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Updated May 2006Created by C. Ippolito May 2006 Chapter 16 Origin of New Species Pages 359-377.

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Presentation on theme: "Updated May 2006Created by C. Ippolito May 2006 Chapter 16 Origin of New Species Pages 359-377."— Presentation transcript:

1 Updated May 2006Created by C. Ippolito May 2006 Chapter 16 Origin of New Species Pages

2 Updated May 2006Created by C. Ippolito May 2006 Evidence for Evolution Galapagos Islands –Finches adapted to different roles Six species feed on ground Six species feed in trees One species feeds in bushes –All use a different food source –Niches – “profession” of an organism in its particular environment

3 Updated May 2006Created by C. Ippolito May 2006 Selection Artificial Selection –Breeders choose “variations” –Determine “breeding” stock based on these Natural Selection –After his voyage, proposed that nature could do the same

4 Updated May 2006Created by C. Ippolito May 2006 Population and Ecological Evidence Industrial Melanism –E.B. Ford – observed natural selection of the pepper moth Before Industrial Revolution most moths were white –Forests were covered with white lichen on tree bark After Industrial Revolution most moths were dark –Forest covered with soot favored darker moths –University of Michigan – mouse experiment Similar result with owl and white and dark mice against different background

5 Updated May 2006Created by C. Ippolito May 2006 Genetic and Molecular Evidence Genetics was unknown to Darwin –could not explain where “variations” originated Modern Genetics –Variations come from Mutations in DNA Recombination during meiosis

6 Updated May 2006Created by C. Ippolito May 2006 Population Genetics Population –group of one species living in a specific area Gene pool –all of the genes of a population of organisms –more different genes in gene pool the better the chances of survival –if the frequency of genes in the pool changes evolution occurs

7 Updated May 2006Created by C. Ippolito May 2006 Allele Frequencies Allele Frequency –percentage of the population carrying a particular allele Hardy-Weinberg Principle –represented by math equations p 2 + 2pq + q 2 = 1 and (p + q) 2 =1 p = dominant allele q = recessive allele –allele frequencies remain constant if: nonrandom mating – no preferences in choosing mates no mutations – changes in alleles no migration – no one leaves or enters the pool no selection – no alleles favored in survival population is large – no genetic drift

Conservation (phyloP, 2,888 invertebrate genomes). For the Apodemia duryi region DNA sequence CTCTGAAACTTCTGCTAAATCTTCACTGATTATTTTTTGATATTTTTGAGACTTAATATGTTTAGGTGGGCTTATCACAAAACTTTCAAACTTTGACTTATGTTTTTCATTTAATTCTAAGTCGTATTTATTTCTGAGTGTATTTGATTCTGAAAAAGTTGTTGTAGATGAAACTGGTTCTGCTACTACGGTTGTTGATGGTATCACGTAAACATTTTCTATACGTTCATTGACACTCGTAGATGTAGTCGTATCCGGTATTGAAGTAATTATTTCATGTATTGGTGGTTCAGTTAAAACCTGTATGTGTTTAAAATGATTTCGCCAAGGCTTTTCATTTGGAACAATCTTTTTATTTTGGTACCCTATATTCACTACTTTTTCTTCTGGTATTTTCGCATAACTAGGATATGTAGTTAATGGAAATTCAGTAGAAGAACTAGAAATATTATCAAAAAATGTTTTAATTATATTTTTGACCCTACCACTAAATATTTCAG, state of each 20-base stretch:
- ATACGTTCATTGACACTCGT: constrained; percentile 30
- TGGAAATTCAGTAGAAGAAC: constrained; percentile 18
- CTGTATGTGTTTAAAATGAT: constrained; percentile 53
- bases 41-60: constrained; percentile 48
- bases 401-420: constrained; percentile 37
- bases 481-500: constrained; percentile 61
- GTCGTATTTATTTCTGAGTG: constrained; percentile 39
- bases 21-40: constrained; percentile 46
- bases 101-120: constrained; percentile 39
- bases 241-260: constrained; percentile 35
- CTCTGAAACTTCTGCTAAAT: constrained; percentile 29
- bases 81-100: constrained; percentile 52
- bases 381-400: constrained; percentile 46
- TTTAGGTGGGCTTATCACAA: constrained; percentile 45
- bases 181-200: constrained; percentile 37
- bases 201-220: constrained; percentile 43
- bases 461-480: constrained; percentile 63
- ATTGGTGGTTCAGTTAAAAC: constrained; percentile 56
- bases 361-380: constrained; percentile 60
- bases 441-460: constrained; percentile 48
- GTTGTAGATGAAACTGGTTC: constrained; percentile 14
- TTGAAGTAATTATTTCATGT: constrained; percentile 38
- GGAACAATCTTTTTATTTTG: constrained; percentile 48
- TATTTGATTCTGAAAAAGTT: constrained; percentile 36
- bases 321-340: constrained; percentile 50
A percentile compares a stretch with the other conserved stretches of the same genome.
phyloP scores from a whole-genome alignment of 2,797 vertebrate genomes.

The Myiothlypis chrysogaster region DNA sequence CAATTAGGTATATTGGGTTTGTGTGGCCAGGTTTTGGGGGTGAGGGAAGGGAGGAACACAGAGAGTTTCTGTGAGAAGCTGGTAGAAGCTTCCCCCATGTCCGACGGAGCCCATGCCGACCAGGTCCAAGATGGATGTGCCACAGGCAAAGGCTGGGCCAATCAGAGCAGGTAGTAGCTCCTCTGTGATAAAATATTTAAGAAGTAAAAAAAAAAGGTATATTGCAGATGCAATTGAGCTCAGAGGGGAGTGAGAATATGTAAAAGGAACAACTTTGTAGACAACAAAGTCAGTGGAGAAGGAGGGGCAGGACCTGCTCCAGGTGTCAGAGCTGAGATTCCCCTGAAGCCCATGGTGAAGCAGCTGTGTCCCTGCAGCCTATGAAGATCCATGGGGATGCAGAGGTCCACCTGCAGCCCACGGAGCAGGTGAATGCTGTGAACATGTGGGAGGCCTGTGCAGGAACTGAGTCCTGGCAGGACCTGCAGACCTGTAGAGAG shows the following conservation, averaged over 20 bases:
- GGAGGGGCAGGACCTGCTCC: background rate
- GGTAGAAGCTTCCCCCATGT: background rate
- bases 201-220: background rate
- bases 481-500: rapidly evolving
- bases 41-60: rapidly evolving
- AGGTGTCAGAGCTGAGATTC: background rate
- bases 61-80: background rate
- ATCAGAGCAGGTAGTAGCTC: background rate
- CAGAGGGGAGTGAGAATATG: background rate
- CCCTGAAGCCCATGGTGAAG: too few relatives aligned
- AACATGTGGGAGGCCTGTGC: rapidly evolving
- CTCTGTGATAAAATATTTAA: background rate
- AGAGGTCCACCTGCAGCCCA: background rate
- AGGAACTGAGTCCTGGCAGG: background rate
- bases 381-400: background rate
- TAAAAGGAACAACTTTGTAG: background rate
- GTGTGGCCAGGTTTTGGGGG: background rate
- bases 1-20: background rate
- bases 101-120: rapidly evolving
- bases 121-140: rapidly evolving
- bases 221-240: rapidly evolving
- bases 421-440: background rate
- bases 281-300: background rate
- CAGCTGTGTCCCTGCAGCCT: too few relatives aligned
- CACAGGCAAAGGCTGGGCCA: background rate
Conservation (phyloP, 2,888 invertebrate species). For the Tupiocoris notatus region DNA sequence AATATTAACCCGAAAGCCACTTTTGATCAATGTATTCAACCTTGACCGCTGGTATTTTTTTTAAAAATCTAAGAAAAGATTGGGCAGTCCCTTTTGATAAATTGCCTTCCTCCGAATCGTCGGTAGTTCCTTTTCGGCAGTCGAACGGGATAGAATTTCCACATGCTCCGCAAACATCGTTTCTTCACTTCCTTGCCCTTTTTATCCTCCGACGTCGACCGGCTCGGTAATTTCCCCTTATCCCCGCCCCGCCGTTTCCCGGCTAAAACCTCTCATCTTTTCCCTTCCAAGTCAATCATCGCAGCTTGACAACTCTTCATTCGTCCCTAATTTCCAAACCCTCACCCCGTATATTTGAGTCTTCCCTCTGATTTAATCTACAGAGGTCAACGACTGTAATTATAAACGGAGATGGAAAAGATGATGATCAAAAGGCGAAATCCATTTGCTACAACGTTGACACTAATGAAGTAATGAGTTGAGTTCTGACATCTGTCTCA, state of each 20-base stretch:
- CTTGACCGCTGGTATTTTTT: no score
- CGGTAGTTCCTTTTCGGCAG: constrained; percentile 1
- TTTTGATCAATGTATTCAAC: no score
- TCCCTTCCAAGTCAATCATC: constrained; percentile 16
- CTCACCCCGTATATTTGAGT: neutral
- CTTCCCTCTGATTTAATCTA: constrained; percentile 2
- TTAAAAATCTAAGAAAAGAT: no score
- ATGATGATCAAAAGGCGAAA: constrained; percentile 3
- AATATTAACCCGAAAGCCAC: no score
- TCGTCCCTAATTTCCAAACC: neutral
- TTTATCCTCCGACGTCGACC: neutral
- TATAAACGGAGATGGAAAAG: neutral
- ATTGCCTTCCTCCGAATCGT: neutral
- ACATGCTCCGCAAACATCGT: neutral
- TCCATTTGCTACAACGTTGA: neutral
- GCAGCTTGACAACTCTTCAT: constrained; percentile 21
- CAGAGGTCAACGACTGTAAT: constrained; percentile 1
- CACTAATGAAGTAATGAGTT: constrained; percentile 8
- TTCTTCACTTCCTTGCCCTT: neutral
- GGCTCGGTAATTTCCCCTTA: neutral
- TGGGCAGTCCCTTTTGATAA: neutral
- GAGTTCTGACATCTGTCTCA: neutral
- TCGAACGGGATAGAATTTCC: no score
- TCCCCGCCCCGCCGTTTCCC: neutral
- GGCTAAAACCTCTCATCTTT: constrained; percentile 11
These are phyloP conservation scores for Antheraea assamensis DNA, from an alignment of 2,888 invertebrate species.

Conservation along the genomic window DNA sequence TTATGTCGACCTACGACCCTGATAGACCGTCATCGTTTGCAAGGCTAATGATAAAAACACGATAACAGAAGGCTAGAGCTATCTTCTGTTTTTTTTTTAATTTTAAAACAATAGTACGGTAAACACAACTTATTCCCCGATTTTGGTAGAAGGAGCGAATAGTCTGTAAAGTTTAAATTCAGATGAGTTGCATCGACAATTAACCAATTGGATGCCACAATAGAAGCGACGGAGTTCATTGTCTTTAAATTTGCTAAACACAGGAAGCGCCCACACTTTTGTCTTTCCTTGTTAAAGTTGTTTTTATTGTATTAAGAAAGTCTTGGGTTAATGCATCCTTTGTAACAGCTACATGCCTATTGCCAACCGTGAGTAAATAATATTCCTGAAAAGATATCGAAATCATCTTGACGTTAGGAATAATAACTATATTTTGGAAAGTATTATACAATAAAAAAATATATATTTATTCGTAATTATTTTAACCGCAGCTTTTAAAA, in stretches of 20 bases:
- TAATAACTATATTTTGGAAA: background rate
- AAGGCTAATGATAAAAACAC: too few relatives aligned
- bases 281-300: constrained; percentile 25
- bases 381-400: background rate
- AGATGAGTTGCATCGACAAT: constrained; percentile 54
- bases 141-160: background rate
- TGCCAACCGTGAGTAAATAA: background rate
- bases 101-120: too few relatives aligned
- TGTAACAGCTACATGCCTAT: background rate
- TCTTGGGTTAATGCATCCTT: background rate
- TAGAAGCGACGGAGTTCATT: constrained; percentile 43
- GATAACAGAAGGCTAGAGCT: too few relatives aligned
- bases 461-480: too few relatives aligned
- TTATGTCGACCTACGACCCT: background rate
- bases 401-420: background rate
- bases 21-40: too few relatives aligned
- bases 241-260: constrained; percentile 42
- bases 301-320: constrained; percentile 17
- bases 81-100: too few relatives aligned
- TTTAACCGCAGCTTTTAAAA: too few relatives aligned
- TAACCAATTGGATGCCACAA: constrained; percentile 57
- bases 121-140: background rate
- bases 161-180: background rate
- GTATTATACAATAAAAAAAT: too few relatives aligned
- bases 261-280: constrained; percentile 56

8 Updated May 2006Created by C. Ippolito May 2006 Example of Hardy Weinberg p = frequency of dominant gene q = frequency of recessive gene –(p + q) 2 = 1 if we take square root of both sides –p + q = 1 if we “expand” the binomial equation –p 2 = homozygous dominant in population –2pq = heterozygous in population –q 2 = homozygous recessive in population

9 Updated May 2006Created by C. Ippolito May 2006 Microevolution v. Macroevolution MicroevolutionMicroevolution –changes that occur within populations and species –caused by variation natural selection genetic drift speciation MacroevolutionMacroevolution –changes above the species level evolutionary trends mass extinction –inferred from data of microevolution fossil record

10 Updated May 2006Created by C. Ippolito May 2006 Speciation evolution of a new species through time Original PopulationStep 1 – Original Population –interbreeding population sympatric - all allele together BarrierStep 2 – Barrier (usually geographic isolation) –populations separated by a barrier allopatric – alleles divided between two groups gene flow stopped Different Environmental PressuresStep 3 – Different Environmental Pressures –each population experiences different selective pressures –gene pools change Barrier RemovedStep 4 – Barrier Removed –populations so different cannot mate!!! new species Seasonal IsolationSeasonal Isolation – now mate at different times Mechanical IsolationMechanical Isolation – physical differences prevent mating Reproductive IsolationReproductive Isolation – gametes no longer compatible/ zygote stops developing

11 Updated May 2006Created by C. Ippolito May 2006 Evolutionary Mechanisms GradualismGradualism –slow gradual change of gene pools over time Punctuated EquilibriumPunctuated Equilibrium –long stable periods of little change –followed by short, rapid bursts of significant change


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